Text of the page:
To properly identify all leases to be accounted for under FASB Accounting Standards Codification 842, Leases (the “Standard” or “ASC 842”), you first need to know the definition of a lease because it was modified in the new guidance. Under the prior lease guidance, a lease was defined as an agreement conveying the right to use property, plant, or equipment, usually for a stated period of time. Whereas, under the new Standard, a lease is defined as a contract, or part of a contract, that conveys the right to control the use of identified property, plant or equipment (an identified asset) for a period of time in exchange for consideration.

Use of identified assets

To contain a lease, an arrangement must have explicitly, or implicitly, identified a physically distinct asset. If an arrangement explicitly identifies the asset to be used, but the supplier has a substantive contractual right to substitute the asset, then the arrangement does not contain an identified asset. An arrangement that does not explicitly identify an asset may do so implicitly. This may be the case when only one asset can be used to fulfill a contract.

A physically distinct asset may be an entire asset, or a portion of an asset. For example, a building is generally physically distinct. One floor within the building may be physically distinct if it can be used independent of other floors. A portion of an asset that is not physically distinct is not an identified asset-- unless it substantially represents all of the capacity of the asset, and thereby provides the customer with the right to substantially obtain all of the economic benefits from the use of the asset. When assessing whether an asset is physically distinct, consideration may need to be given to the nature of the asset and how the asset was designed to be used, including the functionality the asset will provide to various parties.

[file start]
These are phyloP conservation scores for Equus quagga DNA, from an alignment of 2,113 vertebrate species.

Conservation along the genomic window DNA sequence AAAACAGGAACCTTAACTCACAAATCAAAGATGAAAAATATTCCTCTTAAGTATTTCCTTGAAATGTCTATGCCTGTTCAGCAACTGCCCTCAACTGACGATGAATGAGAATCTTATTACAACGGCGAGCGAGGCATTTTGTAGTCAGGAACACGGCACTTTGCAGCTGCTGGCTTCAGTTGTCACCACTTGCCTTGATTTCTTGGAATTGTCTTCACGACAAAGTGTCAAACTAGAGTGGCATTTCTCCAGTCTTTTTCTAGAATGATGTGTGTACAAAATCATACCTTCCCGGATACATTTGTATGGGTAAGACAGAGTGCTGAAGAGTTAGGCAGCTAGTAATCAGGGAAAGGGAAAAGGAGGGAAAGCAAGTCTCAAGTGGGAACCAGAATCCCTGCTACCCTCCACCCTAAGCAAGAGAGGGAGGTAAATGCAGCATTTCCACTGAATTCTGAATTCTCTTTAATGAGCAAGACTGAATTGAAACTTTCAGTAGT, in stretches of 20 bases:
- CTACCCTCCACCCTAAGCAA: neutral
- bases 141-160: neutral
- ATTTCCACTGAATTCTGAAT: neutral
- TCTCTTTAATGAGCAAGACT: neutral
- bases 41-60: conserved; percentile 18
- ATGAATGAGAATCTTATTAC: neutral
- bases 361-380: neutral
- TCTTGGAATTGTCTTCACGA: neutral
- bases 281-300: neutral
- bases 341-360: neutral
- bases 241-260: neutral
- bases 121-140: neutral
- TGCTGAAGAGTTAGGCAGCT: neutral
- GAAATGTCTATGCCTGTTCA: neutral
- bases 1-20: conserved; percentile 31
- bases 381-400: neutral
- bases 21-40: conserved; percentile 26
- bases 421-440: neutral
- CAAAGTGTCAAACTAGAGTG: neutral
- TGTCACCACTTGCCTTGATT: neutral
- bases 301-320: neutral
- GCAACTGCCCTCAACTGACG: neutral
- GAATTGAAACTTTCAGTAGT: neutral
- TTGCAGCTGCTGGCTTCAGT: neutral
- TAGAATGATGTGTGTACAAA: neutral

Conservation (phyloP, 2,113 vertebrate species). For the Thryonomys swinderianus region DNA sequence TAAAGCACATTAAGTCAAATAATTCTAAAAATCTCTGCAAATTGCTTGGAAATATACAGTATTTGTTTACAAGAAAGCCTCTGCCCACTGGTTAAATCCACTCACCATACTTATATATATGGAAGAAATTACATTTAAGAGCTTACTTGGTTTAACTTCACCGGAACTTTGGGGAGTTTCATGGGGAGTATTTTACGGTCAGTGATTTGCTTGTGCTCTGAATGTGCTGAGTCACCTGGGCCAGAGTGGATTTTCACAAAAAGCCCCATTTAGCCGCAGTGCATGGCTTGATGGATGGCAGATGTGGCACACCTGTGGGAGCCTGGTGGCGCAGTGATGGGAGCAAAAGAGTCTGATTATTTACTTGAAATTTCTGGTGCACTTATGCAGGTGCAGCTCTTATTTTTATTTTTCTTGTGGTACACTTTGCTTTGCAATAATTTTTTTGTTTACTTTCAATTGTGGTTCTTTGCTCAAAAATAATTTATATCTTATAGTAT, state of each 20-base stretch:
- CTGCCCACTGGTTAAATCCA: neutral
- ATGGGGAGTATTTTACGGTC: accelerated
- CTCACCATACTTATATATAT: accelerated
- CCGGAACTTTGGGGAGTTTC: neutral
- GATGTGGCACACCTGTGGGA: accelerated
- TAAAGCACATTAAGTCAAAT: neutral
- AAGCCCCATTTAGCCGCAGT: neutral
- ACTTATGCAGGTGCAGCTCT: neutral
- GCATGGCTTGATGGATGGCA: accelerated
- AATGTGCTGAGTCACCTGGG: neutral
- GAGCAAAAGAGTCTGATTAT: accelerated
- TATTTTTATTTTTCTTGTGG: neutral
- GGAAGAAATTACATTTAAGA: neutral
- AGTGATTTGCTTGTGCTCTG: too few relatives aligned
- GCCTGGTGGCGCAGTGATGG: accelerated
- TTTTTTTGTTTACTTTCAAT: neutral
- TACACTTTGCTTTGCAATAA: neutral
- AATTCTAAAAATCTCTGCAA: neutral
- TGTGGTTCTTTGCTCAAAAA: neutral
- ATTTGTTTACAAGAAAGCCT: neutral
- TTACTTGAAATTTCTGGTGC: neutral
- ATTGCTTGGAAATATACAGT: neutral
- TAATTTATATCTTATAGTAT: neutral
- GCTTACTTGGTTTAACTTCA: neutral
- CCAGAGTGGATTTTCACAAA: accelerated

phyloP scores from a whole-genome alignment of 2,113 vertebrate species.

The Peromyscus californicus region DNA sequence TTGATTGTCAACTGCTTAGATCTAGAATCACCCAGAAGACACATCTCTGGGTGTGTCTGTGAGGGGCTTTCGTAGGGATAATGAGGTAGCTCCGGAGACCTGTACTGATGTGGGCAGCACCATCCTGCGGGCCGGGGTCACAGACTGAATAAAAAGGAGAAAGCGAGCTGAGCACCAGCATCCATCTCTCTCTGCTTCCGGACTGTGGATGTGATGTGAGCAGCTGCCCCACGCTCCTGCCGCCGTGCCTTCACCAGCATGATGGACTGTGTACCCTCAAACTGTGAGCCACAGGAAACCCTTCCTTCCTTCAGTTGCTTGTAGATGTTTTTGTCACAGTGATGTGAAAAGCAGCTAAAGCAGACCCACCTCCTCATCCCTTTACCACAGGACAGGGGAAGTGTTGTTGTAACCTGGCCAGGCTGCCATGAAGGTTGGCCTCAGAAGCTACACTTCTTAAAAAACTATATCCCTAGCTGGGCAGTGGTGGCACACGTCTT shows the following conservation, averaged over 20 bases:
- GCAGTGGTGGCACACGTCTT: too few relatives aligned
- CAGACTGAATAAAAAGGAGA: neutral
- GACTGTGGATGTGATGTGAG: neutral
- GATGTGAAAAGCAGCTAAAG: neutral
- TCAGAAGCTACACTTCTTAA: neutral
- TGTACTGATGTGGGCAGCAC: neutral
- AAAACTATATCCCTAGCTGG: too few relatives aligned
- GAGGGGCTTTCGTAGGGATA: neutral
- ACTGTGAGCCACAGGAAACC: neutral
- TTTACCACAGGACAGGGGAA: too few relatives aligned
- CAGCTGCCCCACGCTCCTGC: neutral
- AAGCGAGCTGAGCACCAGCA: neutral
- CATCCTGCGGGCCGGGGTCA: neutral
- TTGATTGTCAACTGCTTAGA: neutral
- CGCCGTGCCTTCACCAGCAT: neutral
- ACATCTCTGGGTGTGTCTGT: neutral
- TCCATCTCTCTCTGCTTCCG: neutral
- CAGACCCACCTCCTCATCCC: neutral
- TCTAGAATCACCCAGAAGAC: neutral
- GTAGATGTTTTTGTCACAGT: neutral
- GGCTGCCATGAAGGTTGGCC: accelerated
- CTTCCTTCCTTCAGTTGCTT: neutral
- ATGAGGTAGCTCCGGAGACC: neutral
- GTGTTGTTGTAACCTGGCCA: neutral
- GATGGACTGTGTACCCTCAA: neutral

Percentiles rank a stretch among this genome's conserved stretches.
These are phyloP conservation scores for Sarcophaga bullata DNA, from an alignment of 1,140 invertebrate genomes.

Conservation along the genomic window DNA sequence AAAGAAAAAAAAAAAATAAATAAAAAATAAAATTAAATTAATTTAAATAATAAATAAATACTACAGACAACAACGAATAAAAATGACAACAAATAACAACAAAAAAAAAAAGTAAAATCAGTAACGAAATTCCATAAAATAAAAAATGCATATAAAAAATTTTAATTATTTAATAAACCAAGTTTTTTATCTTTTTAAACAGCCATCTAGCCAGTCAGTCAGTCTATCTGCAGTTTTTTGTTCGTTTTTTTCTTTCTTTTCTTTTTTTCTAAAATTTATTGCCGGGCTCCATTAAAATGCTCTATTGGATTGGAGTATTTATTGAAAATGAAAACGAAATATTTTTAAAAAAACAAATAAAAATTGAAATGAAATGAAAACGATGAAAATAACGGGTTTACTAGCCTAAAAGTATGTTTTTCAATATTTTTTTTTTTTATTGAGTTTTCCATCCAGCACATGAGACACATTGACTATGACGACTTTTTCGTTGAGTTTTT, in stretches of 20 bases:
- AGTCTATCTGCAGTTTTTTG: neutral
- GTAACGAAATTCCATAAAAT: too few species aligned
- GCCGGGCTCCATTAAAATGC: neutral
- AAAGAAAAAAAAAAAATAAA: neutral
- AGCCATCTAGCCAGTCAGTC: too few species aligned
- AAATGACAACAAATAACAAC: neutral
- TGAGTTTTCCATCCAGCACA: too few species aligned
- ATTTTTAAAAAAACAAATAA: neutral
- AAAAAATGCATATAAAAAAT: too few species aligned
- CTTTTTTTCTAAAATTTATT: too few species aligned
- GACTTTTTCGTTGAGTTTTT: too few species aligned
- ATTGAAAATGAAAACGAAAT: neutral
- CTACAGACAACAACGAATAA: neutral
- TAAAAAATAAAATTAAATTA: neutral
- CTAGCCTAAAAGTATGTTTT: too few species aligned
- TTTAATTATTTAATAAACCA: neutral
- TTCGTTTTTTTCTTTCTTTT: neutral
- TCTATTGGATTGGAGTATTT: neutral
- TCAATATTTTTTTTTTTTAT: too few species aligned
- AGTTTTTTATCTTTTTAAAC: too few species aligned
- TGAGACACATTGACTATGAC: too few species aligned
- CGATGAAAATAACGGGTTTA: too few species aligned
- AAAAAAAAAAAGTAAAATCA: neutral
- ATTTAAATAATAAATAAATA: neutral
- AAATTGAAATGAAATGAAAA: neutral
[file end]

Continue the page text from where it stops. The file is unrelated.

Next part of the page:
The existence of a substitution right may result in the conclusion that a specific asset has not been identified. If an asset is explicitly specified in a contract but the supplier has the right to substitute the asset, then an evaluation of whether the substitution right is substantive is necessary.  A substitution right is substantive when both of the following criteria are met: (a) the supplier has the practical ability to substitute alternative assets throughout the period of use (i.e., the total period of time that an asset is used to fulfill a contract with a customer, including the sum of any nonconsecutive periods of time) and (b) the supplier would benefit economically from the exercise of its right to substitute the asset. For example, a supplier that owns a fleet of commercial trucks could enter into a contract with a customer to transport the customers’ goods via truck for a specified period of time. If the supplier, at the inception of the contract, has the practical ability to substitute certain trucks for others (alternative trucks are available and the supplier does not require the customer’s permission to substitute them) and the would benefit economically from exercising its substitution right (for example, using a truck that is located closed to the customer’s pick up location), then the contract would not be a lease because it lacks an identified asset. An entity’s evaluation of whether a supplier’s substitution right is substantive is based on facts, and circumstances at the inception of the contract. The supplier’s substitution right is not substantive if the supplier has a right, or obligation, to substitute the asset only on, or after, either a particular date or the occurrence of a specified event.  If a customer cannot readily determine whether a supplier substitution right is substantive, it should presume that the substitution right is not substantive.

Right to control the use of an asset